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The voice and speech recognition tech market is anticipated to be worth $31.82 billion by 2025, driven by new applications in the banking, health care, and automotive industries. And Tom Livne, who cofounded Verbit.ai with Eric Shellef and Kobi Ben Tzvi in 2017, asserts the Tel Aviv and New York-based startup will contribute substantially to the segment’s rise. Verbit’s adaptive speech recognition tech, which can generate detailed transcriptions with a claimed over 99% accuracy, recently attracted the attention of VCs that include Vertex Ventures and Oryzn Capital, both of which participated in the startup’s $23 million series A round. Now, roughly a year later, Verbit hopes to lay the groundwork for growth with an infusion of fresh capital.
Verbit today announced the close of a $31 million series B round at double its previous valuation. The round was led by New York-based equity growth firm Stripes, with participation from Viola Ventures, Vertex Ventures, HV Ventures, Oryzn Capital, and ClalTech. It brings the company’s total raised to $65 million, and Livne says it will enable Verbit to expand its products’ language support and further develop its speech recognition technologies as it triples the headcount in its New York office this year.
“When I established Verbit [three] years ago, I didn’t anticipate we would become one of the market-leading companies in our industry so quickly,” said Livne, who added that revenue has tripled in the past year. “This latest financing round is an important milestone in Verbit’s journey and strengthens the incredible momentum we had in 2019. The collaboration with Stripes is a great indicator of Verbit’s category-leading product and will allow us to continue innovating in the market.”
Voice transcription and captioning isn’t novel — it’s a decades-old venture with well-established players, like Nuance and Google. Enterprise platforms such as Microsoft 365 offer AI-powered speech-to-text, along with Cisco and startups like Otter and Voicera.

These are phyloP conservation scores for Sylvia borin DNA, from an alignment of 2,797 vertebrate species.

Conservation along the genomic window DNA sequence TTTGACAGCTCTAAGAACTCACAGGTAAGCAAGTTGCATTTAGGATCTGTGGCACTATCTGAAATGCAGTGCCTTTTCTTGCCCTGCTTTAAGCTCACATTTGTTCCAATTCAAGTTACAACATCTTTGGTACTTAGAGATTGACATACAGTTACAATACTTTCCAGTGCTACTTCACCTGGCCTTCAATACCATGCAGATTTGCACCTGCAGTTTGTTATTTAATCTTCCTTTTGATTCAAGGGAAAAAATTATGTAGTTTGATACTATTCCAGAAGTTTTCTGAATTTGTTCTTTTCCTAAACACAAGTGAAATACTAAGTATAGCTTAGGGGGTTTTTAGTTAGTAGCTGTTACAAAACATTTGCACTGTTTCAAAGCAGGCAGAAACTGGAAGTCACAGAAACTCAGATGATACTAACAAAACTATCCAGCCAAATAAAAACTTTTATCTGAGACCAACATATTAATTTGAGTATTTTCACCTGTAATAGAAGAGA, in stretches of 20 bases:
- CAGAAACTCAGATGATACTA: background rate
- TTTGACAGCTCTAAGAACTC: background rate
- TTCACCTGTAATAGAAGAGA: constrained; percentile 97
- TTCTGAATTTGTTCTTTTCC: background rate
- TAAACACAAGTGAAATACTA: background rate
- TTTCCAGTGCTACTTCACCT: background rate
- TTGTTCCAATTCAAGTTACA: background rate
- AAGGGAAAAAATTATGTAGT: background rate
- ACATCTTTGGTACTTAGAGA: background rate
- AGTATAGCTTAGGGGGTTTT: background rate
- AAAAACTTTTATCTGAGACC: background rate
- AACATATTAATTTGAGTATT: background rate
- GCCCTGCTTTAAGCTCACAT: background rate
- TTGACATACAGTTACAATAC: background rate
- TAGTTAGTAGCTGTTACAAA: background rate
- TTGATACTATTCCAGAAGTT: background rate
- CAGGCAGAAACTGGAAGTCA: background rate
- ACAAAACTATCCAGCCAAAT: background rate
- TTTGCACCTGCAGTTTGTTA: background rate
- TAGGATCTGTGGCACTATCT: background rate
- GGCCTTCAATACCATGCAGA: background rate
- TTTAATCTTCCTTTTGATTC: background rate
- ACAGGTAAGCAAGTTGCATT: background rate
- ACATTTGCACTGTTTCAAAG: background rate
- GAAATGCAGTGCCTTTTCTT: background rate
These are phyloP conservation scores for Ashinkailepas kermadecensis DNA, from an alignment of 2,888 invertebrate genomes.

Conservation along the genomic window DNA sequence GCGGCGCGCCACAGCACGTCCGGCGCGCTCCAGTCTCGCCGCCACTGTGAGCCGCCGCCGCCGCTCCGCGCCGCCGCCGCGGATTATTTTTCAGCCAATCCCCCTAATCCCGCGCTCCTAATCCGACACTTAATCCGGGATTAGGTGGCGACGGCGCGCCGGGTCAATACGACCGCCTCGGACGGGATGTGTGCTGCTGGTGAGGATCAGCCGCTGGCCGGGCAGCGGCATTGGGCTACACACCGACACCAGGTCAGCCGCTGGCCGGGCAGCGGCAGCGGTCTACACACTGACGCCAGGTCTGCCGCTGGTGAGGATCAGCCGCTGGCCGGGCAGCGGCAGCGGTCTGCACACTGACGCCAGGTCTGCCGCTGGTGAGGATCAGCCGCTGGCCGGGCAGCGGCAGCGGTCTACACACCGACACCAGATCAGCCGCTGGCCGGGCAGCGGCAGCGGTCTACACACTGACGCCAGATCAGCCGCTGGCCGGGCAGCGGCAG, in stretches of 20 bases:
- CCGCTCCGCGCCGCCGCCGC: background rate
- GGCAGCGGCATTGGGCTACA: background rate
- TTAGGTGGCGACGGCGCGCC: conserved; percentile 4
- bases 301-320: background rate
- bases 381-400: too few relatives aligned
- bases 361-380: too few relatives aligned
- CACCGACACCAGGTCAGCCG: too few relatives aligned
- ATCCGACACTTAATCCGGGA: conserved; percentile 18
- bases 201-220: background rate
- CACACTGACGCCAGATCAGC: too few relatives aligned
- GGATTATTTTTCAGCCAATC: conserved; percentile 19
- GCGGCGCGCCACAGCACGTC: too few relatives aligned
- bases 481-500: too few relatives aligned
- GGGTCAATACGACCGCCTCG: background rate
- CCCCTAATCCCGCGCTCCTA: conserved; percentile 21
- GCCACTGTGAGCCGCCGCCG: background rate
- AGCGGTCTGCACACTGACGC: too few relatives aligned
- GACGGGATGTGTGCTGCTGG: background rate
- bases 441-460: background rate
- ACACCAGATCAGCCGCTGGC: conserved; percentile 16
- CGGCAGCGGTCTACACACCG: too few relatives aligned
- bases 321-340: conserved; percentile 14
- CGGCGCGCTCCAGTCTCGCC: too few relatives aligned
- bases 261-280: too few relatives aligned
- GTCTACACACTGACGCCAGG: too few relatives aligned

But what sets Verbit apart is its reliance on “cutting-edge” advances in machine learning and natural language understanding, according to Levine.
Three models — acoustic, linguistic, and contextual — inform Verbit’s captioning. They filter out background noise and echoes and identify speakers regardless of accent, and they detect domain-specific terms while incorporating current events and updates. Clients first upload audio or video files to a cloud dashboard for processing. Then a team of over 15,000 human freelancers in over 20 countries edits and reviews the material, taking into account customer-supplied notes and guidelines. The finished transcriptions are available for export to services like Blackboard, Vimeo, YouTube, Canvas, and BrightCode.
Verbit’s web frontend shows the progress of each job and lets users edit and share files or define the access permissions for each and add inline comments, request reviews, or view usage reports. A forthcoming feature — Verbit Express — will allow them to drag files in need of transcription to a folder on a desktop PC, where they’ll be automatically uploaded and processed.
The transcriber side of the equation is a self-serve and on-demand affair. Verbit transcribers can choose the files they’d like to work on — the platform doesn’t assign them manually — and take advantage of built-in dictionary and research tools, keyboard shortcuts, speed control, a highlighter, and spell check. Those who consistently produce exceptional work and achieve high quality scores are offered the chance to become reviewers, responsible for proofreading — and editing, if necessary — transcribers’ work.
Livne claims the platform can reduce operating costs by up to 50% and deliver results 10 times faster than the competition. In any case, it was enough to woo a healthy client base of over 150 educational institutions and commercial customers (up from 70 as of January 2019), including the NCAA, London Business School, Fashion Institute of Technology, Utah State University, University of Utah, University of Southern Utah, University of Vermont, Auburn University, Western Governor University, University of California at Santa Barbara, Oakland University, Stanford, Coursera, Udacity, Panopto, Kaltura, and close to 100 others (up from 50 in May 2018).
Customer have to make a minimum commitment of $10,000, a pricing structure that apparently paid dividends. Verbit.ai isn’t disclosing exact revenue but says it’s in the “millions” and that the company is cash flow positive.
Verbit plans to explore verticals in the insurance and financial sectors, as well as media and medical use cases. To this end, it recently launched a human-in-the-loop transcription service for media firms with a delay of only a few seconds. “We are thrilled to partner with Tom and the rest of the Verbit team on their mission to build the leading AI-powered transcription and captioning platform,” said Stripes partner Saagar Kulkarni, who intends to join Verbit’s board of directors. “We are big believers in the power of AI to fundamentally change business models and provide critical services better, faster, and more affordably.”
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